Our Impact

1,200 prisoners supported

300 men helped with immigration issues

15 cases where bail was granted

55 prisoners enabled to call loved ones

300 social visits to prisoners

In the year to July 2021 we have:

  • managed to maintain in-prison activities 5 days per week throughout the Covid period, albeit at reduced capacity (one volunteer rather than four).
  • supported more than 1,200 individual prisoners, with over 3,000 separate interactions (many prisoners request multiple interactions to achieve the desired result). 
  • supported over 300 men with immigration issues and helped over 45 men make asylum claims, with bail being granted in at least 15 cases.
  • supported prisoners at risk from suicide or self-harm (SASH). In a typical week at least 7 of the referrals made to BEST involve a prisoner under heightened staff observation due to SASH risk. We have been told by HMPW that our support, through reducing their anxiety, has significantly lowered the incidence of SASH among FNOs, although we have no precise statistics. 
  • enabled 55 prisoners to make calls to their loved ones by crediting their phone accounts using our hardship funds.
  • started a BEST surgery on D Wing (in August 2020), typically attended by 20 men each week, dealing with issues such as deportation, extradition, inability to contact loved ones, health, housing and finances.
  • received around 70 applications per month for BEST support directly from prisoners using the prison kiosk – and around 60 referrals per month from prison officers and partner organisations.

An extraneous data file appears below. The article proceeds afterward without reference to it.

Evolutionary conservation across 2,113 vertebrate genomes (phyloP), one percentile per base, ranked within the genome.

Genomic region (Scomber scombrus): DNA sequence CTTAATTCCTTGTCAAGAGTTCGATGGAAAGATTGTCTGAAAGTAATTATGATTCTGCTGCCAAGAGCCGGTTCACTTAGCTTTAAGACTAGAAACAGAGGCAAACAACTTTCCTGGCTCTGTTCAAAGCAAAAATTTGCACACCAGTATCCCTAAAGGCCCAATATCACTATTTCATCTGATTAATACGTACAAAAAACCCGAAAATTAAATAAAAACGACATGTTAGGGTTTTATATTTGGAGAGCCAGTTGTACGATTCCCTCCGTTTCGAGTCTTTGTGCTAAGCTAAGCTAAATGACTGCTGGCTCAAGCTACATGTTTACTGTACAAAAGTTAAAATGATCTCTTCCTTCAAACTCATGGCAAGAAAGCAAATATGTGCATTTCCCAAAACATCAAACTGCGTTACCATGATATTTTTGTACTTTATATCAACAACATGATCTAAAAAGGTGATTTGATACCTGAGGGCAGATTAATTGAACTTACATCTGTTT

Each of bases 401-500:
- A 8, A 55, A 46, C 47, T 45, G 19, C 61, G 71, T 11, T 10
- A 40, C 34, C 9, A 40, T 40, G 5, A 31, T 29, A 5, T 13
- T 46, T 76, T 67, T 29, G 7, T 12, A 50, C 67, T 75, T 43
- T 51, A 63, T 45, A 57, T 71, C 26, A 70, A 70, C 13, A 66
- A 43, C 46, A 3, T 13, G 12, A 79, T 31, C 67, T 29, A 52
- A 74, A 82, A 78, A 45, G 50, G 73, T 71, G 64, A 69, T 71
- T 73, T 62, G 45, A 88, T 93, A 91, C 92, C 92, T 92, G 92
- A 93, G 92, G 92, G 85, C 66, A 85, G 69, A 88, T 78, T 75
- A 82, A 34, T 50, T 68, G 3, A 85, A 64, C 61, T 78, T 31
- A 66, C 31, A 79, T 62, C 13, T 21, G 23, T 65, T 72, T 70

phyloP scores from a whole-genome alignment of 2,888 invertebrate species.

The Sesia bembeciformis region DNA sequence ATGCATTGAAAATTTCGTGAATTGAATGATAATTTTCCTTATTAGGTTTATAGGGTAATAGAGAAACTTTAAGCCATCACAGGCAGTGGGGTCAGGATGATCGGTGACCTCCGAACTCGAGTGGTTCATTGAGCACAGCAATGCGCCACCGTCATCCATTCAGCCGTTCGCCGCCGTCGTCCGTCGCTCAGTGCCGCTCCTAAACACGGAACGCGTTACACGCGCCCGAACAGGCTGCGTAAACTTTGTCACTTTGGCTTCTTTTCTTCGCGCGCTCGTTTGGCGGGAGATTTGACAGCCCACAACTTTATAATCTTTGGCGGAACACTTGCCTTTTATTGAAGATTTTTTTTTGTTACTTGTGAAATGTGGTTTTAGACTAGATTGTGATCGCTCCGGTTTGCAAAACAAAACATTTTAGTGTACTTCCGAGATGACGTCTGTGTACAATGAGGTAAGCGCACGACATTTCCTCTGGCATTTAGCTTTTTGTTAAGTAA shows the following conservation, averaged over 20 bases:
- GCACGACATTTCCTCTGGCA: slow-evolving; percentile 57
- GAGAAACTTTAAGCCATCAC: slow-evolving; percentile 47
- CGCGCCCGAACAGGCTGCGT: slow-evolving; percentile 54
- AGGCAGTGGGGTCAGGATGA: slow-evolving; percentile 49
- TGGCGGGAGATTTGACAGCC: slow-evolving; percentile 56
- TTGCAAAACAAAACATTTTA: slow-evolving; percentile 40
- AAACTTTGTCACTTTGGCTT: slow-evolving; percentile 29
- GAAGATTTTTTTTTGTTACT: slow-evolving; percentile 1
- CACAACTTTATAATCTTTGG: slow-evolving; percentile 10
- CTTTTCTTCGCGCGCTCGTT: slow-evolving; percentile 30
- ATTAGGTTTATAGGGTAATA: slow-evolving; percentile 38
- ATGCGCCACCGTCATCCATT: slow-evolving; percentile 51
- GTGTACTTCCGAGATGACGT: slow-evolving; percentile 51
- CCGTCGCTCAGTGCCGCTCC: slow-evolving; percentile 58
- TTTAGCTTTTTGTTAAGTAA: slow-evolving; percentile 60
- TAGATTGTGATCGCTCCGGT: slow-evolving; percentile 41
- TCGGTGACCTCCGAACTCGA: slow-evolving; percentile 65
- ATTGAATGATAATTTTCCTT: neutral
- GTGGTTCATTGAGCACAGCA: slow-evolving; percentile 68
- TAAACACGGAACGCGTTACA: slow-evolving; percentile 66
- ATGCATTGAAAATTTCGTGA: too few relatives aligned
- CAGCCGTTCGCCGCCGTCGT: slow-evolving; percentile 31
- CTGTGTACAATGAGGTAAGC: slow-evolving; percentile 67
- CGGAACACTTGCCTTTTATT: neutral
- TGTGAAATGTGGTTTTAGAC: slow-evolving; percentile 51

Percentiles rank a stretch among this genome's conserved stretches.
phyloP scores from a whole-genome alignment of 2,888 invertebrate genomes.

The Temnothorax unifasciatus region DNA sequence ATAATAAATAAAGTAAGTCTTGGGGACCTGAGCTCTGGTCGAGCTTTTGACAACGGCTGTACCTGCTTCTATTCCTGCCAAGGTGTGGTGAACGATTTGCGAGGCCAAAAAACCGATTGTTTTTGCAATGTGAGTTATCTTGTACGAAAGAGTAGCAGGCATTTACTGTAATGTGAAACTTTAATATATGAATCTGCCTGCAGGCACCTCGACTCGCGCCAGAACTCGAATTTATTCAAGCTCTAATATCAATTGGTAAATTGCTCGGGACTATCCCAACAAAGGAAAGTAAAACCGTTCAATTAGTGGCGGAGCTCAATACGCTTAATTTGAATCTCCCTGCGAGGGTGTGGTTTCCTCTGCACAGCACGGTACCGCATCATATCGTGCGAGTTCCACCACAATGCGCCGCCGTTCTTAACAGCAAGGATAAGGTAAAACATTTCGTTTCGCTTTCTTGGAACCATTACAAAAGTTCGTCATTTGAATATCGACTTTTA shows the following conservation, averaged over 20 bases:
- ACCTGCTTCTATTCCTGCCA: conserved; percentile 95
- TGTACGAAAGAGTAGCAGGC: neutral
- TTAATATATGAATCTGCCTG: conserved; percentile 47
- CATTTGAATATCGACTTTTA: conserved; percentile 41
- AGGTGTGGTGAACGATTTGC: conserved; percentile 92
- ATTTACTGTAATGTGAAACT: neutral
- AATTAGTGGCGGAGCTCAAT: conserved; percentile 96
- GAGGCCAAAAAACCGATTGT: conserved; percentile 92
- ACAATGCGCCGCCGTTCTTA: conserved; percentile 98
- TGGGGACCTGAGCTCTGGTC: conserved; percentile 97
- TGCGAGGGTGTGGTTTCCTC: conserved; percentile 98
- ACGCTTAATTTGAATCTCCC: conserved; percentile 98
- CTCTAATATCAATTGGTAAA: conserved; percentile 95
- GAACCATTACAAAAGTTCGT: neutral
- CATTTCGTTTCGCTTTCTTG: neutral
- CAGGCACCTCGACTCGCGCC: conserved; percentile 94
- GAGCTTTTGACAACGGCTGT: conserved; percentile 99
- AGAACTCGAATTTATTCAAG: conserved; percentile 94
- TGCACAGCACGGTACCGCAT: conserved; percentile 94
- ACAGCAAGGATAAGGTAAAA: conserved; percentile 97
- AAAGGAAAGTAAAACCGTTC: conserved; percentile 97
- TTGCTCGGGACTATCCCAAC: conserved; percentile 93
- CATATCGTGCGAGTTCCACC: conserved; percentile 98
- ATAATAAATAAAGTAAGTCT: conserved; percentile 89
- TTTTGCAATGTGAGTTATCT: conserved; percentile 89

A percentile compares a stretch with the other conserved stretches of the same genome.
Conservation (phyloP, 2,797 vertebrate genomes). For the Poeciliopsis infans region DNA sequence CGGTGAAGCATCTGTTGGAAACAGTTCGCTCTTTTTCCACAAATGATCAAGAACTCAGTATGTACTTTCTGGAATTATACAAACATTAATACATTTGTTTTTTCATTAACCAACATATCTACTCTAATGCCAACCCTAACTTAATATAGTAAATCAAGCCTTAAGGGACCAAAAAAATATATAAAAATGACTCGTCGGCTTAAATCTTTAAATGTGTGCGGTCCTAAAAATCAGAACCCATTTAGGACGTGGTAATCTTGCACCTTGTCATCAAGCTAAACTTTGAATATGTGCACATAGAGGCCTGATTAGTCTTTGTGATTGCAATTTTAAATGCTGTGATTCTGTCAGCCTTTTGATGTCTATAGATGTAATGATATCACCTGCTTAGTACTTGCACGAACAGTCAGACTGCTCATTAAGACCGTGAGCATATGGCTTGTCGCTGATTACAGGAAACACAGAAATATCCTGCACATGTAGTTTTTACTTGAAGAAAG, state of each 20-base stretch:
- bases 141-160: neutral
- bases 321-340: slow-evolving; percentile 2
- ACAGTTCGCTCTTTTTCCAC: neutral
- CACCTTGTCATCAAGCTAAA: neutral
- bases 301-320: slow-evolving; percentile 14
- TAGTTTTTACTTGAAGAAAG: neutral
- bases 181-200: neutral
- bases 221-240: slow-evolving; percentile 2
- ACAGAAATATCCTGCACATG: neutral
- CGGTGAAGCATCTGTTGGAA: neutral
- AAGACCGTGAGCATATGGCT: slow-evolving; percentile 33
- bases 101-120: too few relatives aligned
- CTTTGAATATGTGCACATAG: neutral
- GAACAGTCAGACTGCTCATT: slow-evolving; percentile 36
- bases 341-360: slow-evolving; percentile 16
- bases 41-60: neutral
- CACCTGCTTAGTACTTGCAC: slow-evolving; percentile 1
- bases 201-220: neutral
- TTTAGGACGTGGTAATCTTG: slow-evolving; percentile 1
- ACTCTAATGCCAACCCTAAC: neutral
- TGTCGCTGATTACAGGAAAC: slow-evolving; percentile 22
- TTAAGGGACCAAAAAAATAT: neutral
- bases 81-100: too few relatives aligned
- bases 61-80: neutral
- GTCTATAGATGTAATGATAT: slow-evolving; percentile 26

• enabled 23 BEST volunteers to see prisoners on social visits (prior to lockdown). In normal times, BEST volunteers conduct around 300 visits per year. This support has been significantly limited during lockdown.
  • become an integral part of the prison system, with our swift response to emergencies and constant support freeing up prison staff to continue their day-to-day functions. We have also implemented various ideas within the prison to help staff deal with the challenges of multiple languages and cultures and other communication issues.

Your service is invaluable to this vulnerable cohort of prisoners. I know that they appreciate your independence, your holistic approach to their wellbeing, and your extensive knowledge of both prison and Home Office processes. The presence of your service as an independent advocate is especially valuable, providing foreign national prisoners with a sense of hope and support, which is all too often in short supply.”  

George Pugh, Residential Governor HMP Wandsworth

Case studies

Ahmed

On suicide watch while awaiting extradition to the USA and swearing to kill himself if the extradition went ahead:  BEST visited him regularly to discuss things: he was extremely anxious about the impoverishment and likely eviction of his wife and children in the North of England: BEST applied emergency funding to his family and connected them with a local charity who helped them to apply for benefits: he was eventually extradited and is facing a significantly shorter sentence than he anticipated: he remains in close touch his wife and two children who have managed to keep their home.